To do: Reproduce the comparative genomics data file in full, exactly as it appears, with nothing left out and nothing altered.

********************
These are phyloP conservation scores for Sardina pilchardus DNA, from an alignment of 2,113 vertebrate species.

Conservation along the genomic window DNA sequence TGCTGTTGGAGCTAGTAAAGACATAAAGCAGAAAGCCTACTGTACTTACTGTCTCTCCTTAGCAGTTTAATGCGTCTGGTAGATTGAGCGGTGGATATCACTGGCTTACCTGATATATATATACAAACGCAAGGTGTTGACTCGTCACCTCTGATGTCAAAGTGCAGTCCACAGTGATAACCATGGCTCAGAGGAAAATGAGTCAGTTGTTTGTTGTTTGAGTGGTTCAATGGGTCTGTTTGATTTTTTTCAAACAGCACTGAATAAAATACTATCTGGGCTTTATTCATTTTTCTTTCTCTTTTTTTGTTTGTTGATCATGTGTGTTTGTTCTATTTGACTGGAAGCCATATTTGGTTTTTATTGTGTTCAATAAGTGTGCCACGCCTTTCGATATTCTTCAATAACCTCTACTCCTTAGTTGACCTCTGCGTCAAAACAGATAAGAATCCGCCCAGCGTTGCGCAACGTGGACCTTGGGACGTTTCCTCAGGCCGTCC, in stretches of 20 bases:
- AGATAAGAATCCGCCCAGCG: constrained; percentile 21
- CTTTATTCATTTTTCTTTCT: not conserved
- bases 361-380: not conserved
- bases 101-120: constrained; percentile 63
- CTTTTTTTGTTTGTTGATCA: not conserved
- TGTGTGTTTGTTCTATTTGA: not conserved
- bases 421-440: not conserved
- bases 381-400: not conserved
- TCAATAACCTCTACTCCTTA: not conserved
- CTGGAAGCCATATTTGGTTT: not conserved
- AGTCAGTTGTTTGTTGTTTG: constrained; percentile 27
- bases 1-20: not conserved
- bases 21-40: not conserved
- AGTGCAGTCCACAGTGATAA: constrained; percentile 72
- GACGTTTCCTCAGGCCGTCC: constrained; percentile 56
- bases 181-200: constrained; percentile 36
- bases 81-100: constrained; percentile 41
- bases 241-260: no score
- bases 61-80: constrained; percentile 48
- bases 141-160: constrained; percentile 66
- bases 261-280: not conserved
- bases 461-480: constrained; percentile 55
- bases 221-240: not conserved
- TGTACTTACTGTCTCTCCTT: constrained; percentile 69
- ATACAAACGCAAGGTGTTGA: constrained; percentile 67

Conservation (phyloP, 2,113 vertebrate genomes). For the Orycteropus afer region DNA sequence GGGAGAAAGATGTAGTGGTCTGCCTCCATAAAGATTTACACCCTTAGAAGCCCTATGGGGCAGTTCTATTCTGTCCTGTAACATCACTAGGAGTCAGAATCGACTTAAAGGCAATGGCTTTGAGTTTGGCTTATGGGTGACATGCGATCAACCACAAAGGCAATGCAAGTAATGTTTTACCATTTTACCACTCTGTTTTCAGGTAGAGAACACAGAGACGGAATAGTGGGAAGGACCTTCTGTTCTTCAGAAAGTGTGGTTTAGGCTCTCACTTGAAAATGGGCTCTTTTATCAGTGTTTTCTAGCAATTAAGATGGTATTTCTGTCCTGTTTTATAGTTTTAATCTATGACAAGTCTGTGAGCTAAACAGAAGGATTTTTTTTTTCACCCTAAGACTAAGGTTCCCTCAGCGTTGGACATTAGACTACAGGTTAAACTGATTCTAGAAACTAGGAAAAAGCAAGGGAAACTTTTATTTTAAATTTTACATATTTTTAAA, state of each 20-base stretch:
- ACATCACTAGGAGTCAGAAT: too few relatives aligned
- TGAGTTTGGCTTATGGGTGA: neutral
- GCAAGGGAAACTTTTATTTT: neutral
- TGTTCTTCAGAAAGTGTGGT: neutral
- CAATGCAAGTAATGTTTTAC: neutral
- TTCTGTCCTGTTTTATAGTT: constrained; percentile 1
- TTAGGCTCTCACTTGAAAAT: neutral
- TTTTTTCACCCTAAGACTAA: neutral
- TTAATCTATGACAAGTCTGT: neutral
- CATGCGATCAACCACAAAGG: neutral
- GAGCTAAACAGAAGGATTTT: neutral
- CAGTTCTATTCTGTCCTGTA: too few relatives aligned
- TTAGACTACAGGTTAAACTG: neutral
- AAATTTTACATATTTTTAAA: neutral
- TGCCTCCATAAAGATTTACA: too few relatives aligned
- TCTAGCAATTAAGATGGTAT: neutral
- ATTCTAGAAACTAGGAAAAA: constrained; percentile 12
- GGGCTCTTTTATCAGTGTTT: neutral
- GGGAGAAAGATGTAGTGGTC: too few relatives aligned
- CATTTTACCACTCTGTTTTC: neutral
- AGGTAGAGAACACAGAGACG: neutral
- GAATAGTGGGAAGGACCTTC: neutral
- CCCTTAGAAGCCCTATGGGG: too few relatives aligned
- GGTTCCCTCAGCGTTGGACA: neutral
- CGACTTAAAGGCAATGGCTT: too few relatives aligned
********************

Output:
These are phyloP conservation scores for Sardina pilchardus DNA, from an alignment of 2,113 vertebrate species.

Conservation along the genomic window DNA sequence TGCTGTTGGAGCTAGTAAAGACATAAAGCAGAAAGCCTACTGTACTTACTGTCTCTCCTTAGCAGTTTAATGCGTCTGGTAGATTGAGCGGTGGATATCACTGGCTTACCTGATATATATATACAAACGCAAGGTGTTGACTCGTCACCTCTGATGTCAAAGTGCAGTCCACAGTGATAACCATGGCTCAGAGGAAAATGAGTCAGTTGTTTGTTGTTTGAGTGGTTCAATGGGTCTGTTTGATTTTTTTCAAACAGCACTGAATAAAATACTATCTGGGCTTTATTCATTTTTCTTTCTCTTTTTTTGTTTGTTGATCATGTGTGTTTGTTCTATTTGACTGGAAGCCATATTTGGTTTTTATTGTGTTCAATAAGTGTGCCACGCCTTTCGATATTCTTCAATAACCTCTACTCCTTAGTTGACCTCTGCGTCAAAACAGATAAGAATCCGCCCAGCGTTGCGCAACGTGGACCTTGGGACGTTTCCTCAGGCCGTCC, in stretches of 20 bases:
- AGATAAGAATCCGCCCAGCG: constrained; percentile 21
- CTTTATTCATTTTTCTTTCT: not conserved
- bases 361-380: not conserved
- bases 101-120: constrained; percentile 63
- CTTTTTTTGTTTGTTGATCA: not conserved
- TGTGTGTTTGTTCTATTTGA: not conserved
- bases 421-440: not conserved
- bases 381-400: not conserved
- TCAATAACCTCTACTCCTTA: not conserved
- CTGGAAGCCATATTTGGTTT: not conserved
- AGTCAGTTGTTTGTTGTTTG: constrained; percentile 27
- bases 1-20: not conserved
- bases 21-40: not conserved
- AGTGCAGTCCACAGTGATAA: constrained; percentile 72
- GACGTTTCCTCAGGCCGTCC: constrained; percentile 56
- bases 181-200: constrained; percentile 36
- bases 81-100: constrained; percentile 41
- bases 241-260: no score
- bases 61-80: constrained; percentile 48
- bases 141-160: constrained; percentile 66
- bases 261-280: not conserved
- bases 461-480: constrained; percentile 55
- bases 221-240: not conserved
- TGTACTTACTGTCTCTCCTT: constrained; percentile 69
- ATACAAACGCAAGGTGTTGA: constrained; percentile 67

Conservation (phyloP, 2,113 vertebrate genomes). For the Orycteropus afer region DNA sequence GGGAGAAAGATGTAGTGGTCTGCCTCCATAAAGATTTACACCCTTAGAAGCCCTATGGGGCAGTTCTATTCTGTCCTGTAACATCACTAGGAGTCAGAATCGACTTAAAGGCAATGGCTTTGAGTTTGGCTTATGGGTGACATGCGATCAACCACAAAGGCAATGCAAGTAATGTTTTACCATTTTACCACTCTGTTTTCAGGTAGAGAACACAGAGACGGAATAGTGGGAAGGACCTTCTGTTCTTCAGAAAGTGTGGTTTAGGCTCTCACTTGAAAATGGGCTCTTTTATCAGTGTTTTCTAGCAATTAAGATGGTATTTCTGTCCTGTTTTATAGTTTTAATCTATGACAAGTCTGTGAGCTAAACAGAAGGATTTTTTTTTTCACCCTAAGACTAAGGTTCCCTCAGCGTTGGACATTAGACTACAGGTTAAACTGATTCTAGAAACTAGGAAAAAGCAAGGGAAACTTTTATTTTAAATTTTACATATTTTTAAA, state of each 20-base stretch:
- ACATCACTAGGAGTCAGAAT: too few relatives aligned
- TGAGTTTGGCTTATGGGTGA: neutral
- GCAAGGGAAACTTTTATTTT: neutral
- TGTTCTTCAGAAAGTGTGGT: neutral
- CAATGCAAGTAATGTTTTAC: neutral
- TTCTGTCCTGTTTTATAGTT: constrained; percentile 1
- TTAGGCTCTCACTTGAAAAT: neutral
- TTTTTTCACCCTAAGACTAA: neutral
- TTAATCTATGACAAGTCTGT: neutral
- CATGCGATCAACCACAAAGG: neutral
- GAGCTAAACAGAAGGATTTT: neutral
- CAGTTCTATTCTGTCCTGTA: too few relatives aligned
- TTAGACTACAGGTTAAACTG: neutral
- AAATTTTACATATTTTTAAA: neutral
- TGCCTCCATAAAGATTTACA: too few relatives aligned
- TCTAGCAATTAAGATGGTAT: neutral
- ATTCTAGAAACTAGGAAAAA: constrained; percentile 12
- GGGCTCTTTTATCAGTGTTT: neutral
- GGGAGAAAGATGTAGTGGTC: too few relatives aligned
- CATTTTACCACTCTGTTTTC: neutral
- AGGTAGAGAACACAGAGACG: neutral
- GAATAGTGGGAAGGACCTTC: neutral
- CCCTTAGAAGCCCTATGGGG: too few relatives aligned
- GGTTCCCTCAGCGTTGGACA: neutral
- CGACTTAAAGGCAATGGCTT: too few relatives aligned